Marion County, Indiana, is located in central Indiana and is the site of Indiana's capital and largest city, Indianapolis. The county is in the physiographic province known as the Central Till Plain Region and is underlain in most places by thick deposits of pre-Wisconsin and Wisconsin glacial materials. These unconsolidated glacial sediments overlie bedrock units composed of limestone, dolostone, shale, siltstone, and sandstone ranging in age from the Silurian through the lower Mississippian. The character of these glacial and bedrock materials affects a wide variety of environmental conditions, including the availability of drinking water and building materials and the character of the landscape we live on and its response to different land uses.
The Marion County Geologic Atlas includes an interactive map component whereby anyone with an Internet connection can produce and print custom maps of all or part of Marion County. Map layers pertaining to bedrock geology, surficial geology, hydrology, infrastructure, and imagery layers are included. In 2011, illustrations and educational summaries and discussions of geologic maps, terrain images, and databases that complement the IMS were added to this Web site.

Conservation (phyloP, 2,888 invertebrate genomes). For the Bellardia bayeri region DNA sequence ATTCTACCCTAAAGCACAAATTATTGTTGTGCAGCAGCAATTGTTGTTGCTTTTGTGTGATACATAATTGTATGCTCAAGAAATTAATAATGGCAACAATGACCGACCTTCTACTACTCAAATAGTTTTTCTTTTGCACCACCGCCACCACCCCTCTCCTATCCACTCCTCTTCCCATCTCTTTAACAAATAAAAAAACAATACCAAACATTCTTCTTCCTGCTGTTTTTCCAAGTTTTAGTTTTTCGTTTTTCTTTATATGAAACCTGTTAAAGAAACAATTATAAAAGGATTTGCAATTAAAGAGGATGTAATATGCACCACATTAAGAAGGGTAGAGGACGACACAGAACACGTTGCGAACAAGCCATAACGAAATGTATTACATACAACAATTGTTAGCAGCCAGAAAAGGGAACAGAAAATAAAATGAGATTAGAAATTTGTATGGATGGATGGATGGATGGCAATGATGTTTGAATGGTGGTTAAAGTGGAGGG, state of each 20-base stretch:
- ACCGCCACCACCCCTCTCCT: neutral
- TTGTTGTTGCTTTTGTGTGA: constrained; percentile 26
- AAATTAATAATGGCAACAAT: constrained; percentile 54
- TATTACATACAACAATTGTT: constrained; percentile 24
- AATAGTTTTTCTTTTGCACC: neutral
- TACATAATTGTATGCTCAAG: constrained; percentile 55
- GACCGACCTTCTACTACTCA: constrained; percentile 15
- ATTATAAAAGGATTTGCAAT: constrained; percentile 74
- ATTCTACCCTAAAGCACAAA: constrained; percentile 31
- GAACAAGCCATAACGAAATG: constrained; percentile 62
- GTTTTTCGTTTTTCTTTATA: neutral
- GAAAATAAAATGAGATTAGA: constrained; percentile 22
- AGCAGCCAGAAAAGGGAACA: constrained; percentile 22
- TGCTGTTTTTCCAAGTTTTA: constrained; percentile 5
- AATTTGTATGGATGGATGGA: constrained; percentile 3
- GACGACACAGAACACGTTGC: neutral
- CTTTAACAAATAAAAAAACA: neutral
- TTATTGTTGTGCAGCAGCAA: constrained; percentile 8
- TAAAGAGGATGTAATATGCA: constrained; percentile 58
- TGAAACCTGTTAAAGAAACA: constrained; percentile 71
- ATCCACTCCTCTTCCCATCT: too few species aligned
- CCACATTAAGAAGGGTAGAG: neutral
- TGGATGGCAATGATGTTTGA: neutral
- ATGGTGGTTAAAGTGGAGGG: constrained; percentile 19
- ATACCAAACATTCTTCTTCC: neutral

A study to identify and map the three-dimensional distributions of major aquifer systems, and the hydrogeologic settings they occur within, was conducted by the Indiana Geological Survey (IGS) in cooperation with the Marion County Health Department, Bureau of Environmental Health, from 1989 to 1993. The overall purpose of that project was to prepare interpretive maps of geologic and hydrogeologic elements that influence the occurrence, movement, and relative sensitivity to contamination of groundwater within the different hydrogeologic settings of the county. This Web site draws from the information compiled in this earlier study, as well as other IGS mapping projects.
The development of the Web site is funded by the IGS and the Great Lakes Geologic Mapping Coalition.